some of the most necessary drugs in their chests. Blithely their
medical officers thought they could obtain the missing drugs when they
arrived at the general hospital.

Treason, Poison, and Siege

After the Battle of Bunker Hill, the forces around Boston settled down
for a 9-month siege. Two days after General Washington arrived in
Cambridge on July 2, 1775, to take command of the army, the Provincial
Congress of Massachusetts ordered a committee to prepare a letter
informing him of the provisions that had been made for the sick and
wounded of the army. On the very same day, July 4, the Provincial
Congress appointed Andrew Craigie medical commissary and apothecary
for the Massachusetts army.[22]

Following a personal inspection by Washington on July 21 and the
establishment of the general hospital plan on July 27, the Continental
Congress elected Dr. Benjamin Church as director general of the newly
created medical department. Soon after this, Church conferred with
several Massachusetts officials regarding the appointment of
apothecaries for the medical store at Watertown. On August 3, a
committee of the Provincial Congress advised "that the Medical Store
in Watertown be continued where it now is, and that Mr. Andrew
Craigie, appointed by the late Congress Apothecary to the Colony, be
directed to take charge thereof, and prepare the necessary
compositions; and that Mr. James Miller Church be appointed Assistant
Apothecary to put up and distribute said Medicines...."[23]

The medical supplies were slow in coming from Philadelphia, as we have
already noted. On the other hand, troops were arriving daily, placing
an increased demand on all types of supplies, including drugs. One
event which undoubtedly resulted in delays in establishing proper
supply depots was the startling discovery that Director General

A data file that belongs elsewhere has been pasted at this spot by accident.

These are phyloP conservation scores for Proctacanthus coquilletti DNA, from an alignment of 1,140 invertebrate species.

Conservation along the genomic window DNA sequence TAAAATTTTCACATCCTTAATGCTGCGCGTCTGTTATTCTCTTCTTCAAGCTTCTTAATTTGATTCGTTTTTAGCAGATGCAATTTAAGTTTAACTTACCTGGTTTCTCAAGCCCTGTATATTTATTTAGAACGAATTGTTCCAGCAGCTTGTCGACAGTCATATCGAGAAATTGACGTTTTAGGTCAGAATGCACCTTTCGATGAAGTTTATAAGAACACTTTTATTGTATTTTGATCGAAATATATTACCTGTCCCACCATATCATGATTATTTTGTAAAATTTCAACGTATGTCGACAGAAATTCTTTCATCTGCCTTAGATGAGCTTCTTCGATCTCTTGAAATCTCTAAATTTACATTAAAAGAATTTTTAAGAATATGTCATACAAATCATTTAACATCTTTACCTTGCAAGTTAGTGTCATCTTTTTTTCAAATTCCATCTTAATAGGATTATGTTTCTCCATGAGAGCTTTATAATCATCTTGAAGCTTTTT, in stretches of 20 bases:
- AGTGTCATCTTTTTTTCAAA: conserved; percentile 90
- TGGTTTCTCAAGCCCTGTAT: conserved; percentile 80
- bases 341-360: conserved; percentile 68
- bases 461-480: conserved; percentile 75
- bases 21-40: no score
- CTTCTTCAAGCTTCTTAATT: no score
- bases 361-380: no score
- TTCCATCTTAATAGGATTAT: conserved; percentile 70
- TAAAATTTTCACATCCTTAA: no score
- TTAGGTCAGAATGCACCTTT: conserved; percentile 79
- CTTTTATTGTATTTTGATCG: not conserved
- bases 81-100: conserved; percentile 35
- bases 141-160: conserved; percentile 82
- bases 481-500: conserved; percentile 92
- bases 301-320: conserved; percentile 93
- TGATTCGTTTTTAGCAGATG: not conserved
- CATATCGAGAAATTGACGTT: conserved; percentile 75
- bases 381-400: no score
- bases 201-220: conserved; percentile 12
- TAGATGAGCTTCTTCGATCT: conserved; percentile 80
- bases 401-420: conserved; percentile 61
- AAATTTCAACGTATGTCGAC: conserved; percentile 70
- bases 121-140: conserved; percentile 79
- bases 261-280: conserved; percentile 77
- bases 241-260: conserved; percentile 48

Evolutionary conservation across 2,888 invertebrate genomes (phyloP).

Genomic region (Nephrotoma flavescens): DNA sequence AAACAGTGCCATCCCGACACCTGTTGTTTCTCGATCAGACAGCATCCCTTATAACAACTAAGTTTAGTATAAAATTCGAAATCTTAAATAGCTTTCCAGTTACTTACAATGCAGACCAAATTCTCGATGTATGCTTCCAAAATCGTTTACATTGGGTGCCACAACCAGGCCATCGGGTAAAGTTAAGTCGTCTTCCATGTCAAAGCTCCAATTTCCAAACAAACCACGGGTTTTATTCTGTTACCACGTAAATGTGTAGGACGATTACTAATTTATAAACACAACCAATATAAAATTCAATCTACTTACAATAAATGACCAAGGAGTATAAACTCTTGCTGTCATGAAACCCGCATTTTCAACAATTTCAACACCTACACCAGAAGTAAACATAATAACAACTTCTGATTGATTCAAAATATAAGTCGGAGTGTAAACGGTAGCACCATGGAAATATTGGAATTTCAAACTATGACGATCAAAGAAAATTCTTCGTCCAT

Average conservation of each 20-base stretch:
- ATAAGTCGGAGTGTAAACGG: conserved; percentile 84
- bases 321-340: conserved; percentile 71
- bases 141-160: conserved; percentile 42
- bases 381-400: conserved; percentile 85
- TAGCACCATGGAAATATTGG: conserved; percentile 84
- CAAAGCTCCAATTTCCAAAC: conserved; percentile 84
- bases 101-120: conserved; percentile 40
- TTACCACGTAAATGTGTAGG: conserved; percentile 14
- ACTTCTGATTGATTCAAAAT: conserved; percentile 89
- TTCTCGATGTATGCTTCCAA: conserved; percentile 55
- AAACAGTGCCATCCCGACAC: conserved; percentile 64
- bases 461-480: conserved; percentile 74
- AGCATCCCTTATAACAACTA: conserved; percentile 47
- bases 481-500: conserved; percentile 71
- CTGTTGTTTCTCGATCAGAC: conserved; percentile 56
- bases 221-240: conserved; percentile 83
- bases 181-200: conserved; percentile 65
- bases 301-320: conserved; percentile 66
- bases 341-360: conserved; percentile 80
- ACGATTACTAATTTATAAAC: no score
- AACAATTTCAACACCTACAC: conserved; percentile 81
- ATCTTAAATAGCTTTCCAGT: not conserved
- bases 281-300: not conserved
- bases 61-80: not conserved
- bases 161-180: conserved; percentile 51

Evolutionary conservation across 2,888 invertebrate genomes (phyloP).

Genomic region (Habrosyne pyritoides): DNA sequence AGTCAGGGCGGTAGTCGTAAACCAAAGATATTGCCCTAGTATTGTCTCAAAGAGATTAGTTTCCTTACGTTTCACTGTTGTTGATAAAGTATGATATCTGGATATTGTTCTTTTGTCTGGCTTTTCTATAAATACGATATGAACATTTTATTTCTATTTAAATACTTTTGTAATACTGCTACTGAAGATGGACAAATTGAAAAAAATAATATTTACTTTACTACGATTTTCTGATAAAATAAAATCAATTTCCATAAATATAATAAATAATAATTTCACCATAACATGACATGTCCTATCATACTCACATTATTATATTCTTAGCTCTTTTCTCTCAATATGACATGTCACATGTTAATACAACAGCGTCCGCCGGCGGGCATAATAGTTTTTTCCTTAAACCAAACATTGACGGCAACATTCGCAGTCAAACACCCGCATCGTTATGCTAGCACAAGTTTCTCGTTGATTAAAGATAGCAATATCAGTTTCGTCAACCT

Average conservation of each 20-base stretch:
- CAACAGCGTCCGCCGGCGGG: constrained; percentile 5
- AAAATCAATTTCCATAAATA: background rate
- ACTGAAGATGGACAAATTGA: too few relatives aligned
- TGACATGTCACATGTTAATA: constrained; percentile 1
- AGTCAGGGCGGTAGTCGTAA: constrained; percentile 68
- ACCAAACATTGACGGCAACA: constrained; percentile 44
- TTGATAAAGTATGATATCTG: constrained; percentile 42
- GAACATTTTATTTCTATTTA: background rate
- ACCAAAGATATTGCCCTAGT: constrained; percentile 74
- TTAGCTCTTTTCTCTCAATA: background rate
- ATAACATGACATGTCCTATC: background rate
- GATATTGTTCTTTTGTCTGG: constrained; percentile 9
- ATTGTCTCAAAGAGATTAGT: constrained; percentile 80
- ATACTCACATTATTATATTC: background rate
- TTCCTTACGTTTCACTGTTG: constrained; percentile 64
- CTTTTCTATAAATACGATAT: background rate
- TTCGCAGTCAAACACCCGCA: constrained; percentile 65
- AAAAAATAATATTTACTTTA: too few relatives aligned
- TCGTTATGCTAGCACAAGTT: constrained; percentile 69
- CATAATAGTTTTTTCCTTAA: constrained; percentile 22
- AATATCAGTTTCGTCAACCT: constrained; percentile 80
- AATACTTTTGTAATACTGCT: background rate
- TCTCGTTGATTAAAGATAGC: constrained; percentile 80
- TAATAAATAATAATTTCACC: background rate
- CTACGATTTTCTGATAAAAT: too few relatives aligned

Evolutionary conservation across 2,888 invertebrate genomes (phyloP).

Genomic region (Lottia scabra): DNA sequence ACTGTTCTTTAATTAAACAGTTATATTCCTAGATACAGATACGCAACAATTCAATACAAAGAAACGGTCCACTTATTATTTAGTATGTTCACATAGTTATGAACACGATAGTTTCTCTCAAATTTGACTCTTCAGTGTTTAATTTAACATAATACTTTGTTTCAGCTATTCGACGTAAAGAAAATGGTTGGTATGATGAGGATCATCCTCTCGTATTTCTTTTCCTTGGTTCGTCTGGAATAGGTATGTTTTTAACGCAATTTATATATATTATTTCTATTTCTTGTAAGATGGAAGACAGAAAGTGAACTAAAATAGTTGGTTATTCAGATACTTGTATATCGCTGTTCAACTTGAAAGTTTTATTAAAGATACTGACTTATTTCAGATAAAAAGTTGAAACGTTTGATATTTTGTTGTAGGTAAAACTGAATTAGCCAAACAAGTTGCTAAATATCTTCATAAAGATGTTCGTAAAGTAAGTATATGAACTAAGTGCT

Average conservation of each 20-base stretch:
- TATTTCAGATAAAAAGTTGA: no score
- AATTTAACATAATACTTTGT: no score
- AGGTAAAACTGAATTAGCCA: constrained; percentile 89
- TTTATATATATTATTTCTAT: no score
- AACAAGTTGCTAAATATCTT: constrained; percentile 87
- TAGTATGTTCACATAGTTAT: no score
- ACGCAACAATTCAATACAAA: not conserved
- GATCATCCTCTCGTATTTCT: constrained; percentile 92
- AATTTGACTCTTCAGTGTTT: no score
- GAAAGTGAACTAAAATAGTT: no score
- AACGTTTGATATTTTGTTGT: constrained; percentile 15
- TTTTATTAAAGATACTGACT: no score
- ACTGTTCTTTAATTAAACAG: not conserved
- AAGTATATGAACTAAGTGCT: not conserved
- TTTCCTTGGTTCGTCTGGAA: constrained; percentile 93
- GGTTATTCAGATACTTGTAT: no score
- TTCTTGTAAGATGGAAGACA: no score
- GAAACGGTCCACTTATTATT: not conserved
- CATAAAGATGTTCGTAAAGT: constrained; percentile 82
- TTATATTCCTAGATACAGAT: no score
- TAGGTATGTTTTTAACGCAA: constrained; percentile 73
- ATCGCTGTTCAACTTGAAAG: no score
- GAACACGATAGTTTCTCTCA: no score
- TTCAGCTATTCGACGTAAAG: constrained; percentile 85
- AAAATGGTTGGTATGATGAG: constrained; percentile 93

Church was guilty of holding treasonable correspondence with the
enemy. On October 16, Congress elected Dr. John Morgan to replace

On December 2, by order of Morgan, Apothecary Craigie made an
inventory of the medical supplies in the general hospital at
Cambridge. The inventory included 120 different items, but only
limited quantities of the essential drugs.[25] There were 52 pounds of
Jesuits' bark, 18 pounds of cream of tartar, 76 pounds of purging
salts, 1 pound of camphor, 5 pounds of jalap, 1 pound of ipecac, and
1/2 pound of tartar emetic. The 44 pounds of gum ammoniac was reported
"damaged," and the 86 pounds of rhubarb was described as "bad."[26] An
inventory of medicines held by the different regimental surgeons in
Massachusetts indicated that all regiments had "but few medicines"
except for Colonel Hand's, which reported "a good supply."[27]

However, this rather meager inventory of drugs probably was not
inadequate. The siege of Boston resulted in few wounded soldiers, and
there was a surprisingly small amount of sickness in the army during
the winter of 1775-76; furthermore, towns not too distant still had a
limited supply of drugs on hand. Smith and Coit, of Hartford,
Connecticut, informed "their good Customers, and the public in
general, that notwithstanding the entire stop to Importation which
hath long since taken place, they still have on hand, small Quantities
of most Articles of the Apothecary Way ... which they mean to sell at
a reasonable retailing Price."[28] Jacob Isaacks of Newport, Rhode